Aaron Trolia’s love for baseball has always been there.
The University Place native and former draftee of the Seattle Mariners retells the story of how, at 3 years old, he marched his way to his family’s television set and changed the channel to a baseball game. He sat there and watched for all nine innings.
No crying. No fussing. Just enchantment with the Big Show.
It was that fascination, along with his God-given playing skills, that led him to pursue baseball to some of its highest levels – first at Curtis High School, then community college, then Clemson and Washington State University before finally being drafted as a pitcher by the Mariners in 2004.
He even got to play spring ball with the big club, chatting it up in the locker room with the likes of former Mariner Raul Ibanez, who remembered Trolia from his minor league days, when the kid from UP was a batboy for the Tacoma Rainiers.
But Trolia – now married with two children and living in University Place – is making the transition from playing baseball to teaching it.
“A lot of guys I play with say they go home in the offseason and teach,” he says recently while sitting at Forza. “It keeps me close to the game.”
He has a burgeoning business, AT Baseball Instruction & Consulting, and has worked with players of all levels throughout the Puget Sound. He has put on clinics to help players improve everything from their mechanics to the understanding of the game.
Trolia will lead a pair of three-day baseball clinics March 28 through March 30, and April 4 through April 6.
To anyone who follows local baseball, Trolia’s name should sound familiar.
As a player, he made it as high as AA-West Tennessee and was on the brink of being called to AAA-Tacoma, but a wrist injury derailed his professional playing career. It forced him to part ways with the Mariners and become a free agent, a move that’s brought him to a minor league team every year, but never to the same level of playing success he enjoyed with the M’s organization.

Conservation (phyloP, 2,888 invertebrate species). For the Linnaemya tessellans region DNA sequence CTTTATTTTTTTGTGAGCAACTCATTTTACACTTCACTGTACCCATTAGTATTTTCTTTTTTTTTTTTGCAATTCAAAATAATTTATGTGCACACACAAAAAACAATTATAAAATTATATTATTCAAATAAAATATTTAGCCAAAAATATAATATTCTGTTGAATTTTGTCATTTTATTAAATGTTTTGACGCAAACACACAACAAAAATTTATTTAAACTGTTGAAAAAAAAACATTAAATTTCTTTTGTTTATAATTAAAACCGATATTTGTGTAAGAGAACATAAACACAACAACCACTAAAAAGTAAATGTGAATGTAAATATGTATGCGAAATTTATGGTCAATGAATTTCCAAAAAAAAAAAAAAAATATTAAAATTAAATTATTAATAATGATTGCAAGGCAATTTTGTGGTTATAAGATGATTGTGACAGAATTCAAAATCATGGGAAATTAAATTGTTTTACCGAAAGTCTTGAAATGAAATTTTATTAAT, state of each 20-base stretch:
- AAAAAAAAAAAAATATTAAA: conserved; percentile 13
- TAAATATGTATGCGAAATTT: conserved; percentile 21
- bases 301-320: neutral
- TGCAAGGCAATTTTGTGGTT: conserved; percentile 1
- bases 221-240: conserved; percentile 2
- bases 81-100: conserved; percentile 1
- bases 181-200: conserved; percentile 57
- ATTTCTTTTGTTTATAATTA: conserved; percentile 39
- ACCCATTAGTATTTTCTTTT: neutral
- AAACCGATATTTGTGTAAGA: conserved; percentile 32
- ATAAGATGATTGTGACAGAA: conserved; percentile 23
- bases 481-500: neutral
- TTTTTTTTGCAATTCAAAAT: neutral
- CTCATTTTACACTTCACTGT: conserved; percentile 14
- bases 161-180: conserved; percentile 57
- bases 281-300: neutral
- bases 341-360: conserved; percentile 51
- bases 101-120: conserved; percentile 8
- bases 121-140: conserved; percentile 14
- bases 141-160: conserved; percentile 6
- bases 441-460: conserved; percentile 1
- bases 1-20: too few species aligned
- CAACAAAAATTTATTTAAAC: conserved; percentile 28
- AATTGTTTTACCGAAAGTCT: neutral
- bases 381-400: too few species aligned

Still, Trolia’s story isn’t one about an athlete trying to relive the glory days or gearing up for one last shot at The Show. Sure, he will try to re-sign with a minor league team this year and if a Major League club needs his 29-year-old arm, he’d jump.
But he also understands that the window on his playing career is gradually closing. It doesn’t scare him. He understands that he could have an entirely different baseball life, helping people maximize their potential on the diamond.
“Most players miss that solid foundation they need,” he explains. ”It’s these little, tiny things that people miss that make the difference.”
He knows this, personally, because he had to make the move from shortstop to pitcher during college, which requires a different understanding of your body.
More importantly, he understands that success in a player’s uniform doesn’t guarantee the same in a coach’s.
“For me, it’s always been a constant learning process,” he says. “You have to coach and help them learn.”
A writer for Yahoo testified online that Trolia wasn’t lying. Shawna Straub wrote about how Trolia helped her son not only improve his baseball skills, but also gain confidence.
“From the minute Dallon started working with Aaron I saw a difference in his confidence and demeanor,” Straub wrote in the November 2010.
Stuff like that speaks to his commitment to helping kids actually improve, something that other pro-ball-players-turned-consultants miss.
Whatever the case, Trolia is proof that there is life after baseball for pro players, and it might not even require him to take the mound.